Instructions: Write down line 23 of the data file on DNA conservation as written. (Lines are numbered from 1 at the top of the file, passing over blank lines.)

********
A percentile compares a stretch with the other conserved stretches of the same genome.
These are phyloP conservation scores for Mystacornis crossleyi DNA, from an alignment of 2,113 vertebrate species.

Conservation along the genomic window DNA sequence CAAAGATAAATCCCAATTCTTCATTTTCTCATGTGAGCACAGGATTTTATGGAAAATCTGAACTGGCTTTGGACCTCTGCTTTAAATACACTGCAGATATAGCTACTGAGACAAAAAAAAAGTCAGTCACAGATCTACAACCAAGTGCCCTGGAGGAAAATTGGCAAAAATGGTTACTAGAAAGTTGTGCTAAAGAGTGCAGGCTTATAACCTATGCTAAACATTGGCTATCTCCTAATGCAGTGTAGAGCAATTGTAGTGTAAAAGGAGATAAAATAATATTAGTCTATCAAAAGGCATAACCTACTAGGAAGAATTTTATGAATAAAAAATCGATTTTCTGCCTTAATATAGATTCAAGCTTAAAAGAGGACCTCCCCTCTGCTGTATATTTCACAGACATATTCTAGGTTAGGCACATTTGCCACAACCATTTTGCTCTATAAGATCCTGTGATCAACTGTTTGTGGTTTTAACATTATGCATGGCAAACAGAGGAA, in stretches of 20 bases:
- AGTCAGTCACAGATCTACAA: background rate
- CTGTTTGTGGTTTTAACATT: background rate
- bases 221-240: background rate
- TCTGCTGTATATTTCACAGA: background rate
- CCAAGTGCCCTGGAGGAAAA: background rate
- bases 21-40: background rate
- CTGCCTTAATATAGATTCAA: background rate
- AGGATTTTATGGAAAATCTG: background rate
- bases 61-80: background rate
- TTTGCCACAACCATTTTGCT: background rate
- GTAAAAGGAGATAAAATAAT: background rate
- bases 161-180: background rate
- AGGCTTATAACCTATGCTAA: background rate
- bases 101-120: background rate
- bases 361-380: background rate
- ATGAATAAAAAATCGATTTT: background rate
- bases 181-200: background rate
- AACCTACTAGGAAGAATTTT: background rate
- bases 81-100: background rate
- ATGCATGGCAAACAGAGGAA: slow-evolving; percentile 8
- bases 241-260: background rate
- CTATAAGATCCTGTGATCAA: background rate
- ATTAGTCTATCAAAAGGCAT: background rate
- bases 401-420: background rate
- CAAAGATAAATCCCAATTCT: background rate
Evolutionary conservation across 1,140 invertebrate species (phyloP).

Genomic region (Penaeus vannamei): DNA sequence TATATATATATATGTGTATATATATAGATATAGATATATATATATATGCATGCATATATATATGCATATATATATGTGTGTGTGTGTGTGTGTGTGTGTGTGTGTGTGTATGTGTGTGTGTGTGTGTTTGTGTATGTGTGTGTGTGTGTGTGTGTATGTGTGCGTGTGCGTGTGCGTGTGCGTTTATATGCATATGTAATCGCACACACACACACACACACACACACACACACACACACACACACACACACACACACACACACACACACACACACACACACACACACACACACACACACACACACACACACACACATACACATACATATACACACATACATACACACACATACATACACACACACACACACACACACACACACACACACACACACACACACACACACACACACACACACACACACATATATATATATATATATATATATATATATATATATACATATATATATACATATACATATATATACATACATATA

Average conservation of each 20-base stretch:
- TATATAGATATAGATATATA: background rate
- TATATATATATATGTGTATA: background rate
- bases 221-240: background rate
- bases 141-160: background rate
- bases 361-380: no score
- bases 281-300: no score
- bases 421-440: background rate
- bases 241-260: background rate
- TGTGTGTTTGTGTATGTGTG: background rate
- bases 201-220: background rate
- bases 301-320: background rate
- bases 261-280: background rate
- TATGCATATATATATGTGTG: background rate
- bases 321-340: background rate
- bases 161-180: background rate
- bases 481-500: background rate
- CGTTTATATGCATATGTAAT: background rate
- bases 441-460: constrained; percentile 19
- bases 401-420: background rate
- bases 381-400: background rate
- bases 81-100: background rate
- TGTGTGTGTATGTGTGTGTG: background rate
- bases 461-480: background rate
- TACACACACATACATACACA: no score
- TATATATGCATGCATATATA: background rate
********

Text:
- ATGCATGGCAAACAGAGGAA: slow-evolving; percentile 8